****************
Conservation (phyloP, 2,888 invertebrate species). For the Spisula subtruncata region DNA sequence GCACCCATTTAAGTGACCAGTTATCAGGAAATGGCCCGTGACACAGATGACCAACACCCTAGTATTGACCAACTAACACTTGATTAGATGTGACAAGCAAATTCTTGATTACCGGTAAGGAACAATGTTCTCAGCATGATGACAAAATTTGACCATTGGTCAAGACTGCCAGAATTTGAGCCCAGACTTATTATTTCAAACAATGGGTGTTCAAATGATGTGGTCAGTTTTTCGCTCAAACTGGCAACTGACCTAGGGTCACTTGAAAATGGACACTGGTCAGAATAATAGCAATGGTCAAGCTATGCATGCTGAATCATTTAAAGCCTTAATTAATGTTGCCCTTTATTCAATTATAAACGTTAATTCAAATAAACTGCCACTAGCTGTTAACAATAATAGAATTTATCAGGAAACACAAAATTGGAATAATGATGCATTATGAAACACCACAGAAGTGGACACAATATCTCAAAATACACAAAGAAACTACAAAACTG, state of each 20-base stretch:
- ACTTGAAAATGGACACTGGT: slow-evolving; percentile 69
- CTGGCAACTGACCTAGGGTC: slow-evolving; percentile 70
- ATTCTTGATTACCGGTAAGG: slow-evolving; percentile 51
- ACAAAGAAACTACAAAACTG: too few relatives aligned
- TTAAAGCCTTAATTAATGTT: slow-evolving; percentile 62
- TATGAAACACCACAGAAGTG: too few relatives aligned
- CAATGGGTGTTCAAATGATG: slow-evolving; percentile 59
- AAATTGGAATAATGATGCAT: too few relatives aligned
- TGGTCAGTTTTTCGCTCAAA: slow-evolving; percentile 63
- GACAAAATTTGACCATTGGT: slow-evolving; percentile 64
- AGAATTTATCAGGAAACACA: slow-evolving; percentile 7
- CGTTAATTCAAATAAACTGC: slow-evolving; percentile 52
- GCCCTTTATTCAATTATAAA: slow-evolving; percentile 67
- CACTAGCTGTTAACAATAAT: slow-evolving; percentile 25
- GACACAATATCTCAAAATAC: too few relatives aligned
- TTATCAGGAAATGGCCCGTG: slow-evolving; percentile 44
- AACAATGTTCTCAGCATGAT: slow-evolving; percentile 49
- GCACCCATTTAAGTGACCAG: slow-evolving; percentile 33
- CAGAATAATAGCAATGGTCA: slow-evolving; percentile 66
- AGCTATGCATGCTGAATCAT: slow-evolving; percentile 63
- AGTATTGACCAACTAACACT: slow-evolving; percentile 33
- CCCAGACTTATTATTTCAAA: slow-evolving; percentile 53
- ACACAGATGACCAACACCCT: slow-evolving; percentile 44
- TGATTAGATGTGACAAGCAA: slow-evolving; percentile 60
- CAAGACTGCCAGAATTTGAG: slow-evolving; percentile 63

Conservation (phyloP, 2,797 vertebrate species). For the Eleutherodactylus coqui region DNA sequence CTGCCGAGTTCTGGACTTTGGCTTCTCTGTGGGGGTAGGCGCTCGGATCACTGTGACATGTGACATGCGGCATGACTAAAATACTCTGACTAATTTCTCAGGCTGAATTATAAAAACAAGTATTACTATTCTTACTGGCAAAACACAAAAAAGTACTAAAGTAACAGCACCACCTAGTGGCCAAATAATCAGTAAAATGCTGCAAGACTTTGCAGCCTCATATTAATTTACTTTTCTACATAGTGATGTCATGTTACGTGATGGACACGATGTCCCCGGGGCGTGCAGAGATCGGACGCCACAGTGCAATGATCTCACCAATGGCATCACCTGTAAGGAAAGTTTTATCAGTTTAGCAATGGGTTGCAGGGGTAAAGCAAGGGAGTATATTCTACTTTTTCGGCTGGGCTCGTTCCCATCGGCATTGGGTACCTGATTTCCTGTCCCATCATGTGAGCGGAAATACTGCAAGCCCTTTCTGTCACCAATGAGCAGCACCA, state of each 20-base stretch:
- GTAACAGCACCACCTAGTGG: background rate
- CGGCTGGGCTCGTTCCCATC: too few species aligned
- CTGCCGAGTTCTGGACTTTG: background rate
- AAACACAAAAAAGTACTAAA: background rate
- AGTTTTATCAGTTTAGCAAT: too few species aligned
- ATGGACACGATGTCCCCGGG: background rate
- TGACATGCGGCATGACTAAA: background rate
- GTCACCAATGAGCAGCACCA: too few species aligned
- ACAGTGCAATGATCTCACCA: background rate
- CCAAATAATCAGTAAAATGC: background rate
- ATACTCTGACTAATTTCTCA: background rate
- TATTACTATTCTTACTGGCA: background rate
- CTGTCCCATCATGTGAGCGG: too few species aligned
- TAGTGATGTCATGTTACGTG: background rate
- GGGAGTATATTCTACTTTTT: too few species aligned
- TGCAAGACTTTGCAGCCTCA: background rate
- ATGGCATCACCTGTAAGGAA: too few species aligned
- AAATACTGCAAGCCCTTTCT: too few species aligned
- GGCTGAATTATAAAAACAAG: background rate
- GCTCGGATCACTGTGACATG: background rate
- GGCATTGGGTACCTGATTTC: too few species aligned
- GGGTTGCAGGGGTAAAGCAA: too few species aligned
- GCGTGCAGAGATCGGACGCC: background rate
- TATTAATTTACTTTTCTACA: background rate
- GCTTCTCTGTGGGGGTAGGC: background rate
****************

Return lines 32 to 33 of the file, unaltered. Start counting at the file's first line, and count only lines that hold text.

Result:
- AGTTTTATCAGTTTAGCAAT: too few species aligned
- ATGGACACGATGTCCCCGGG: background rate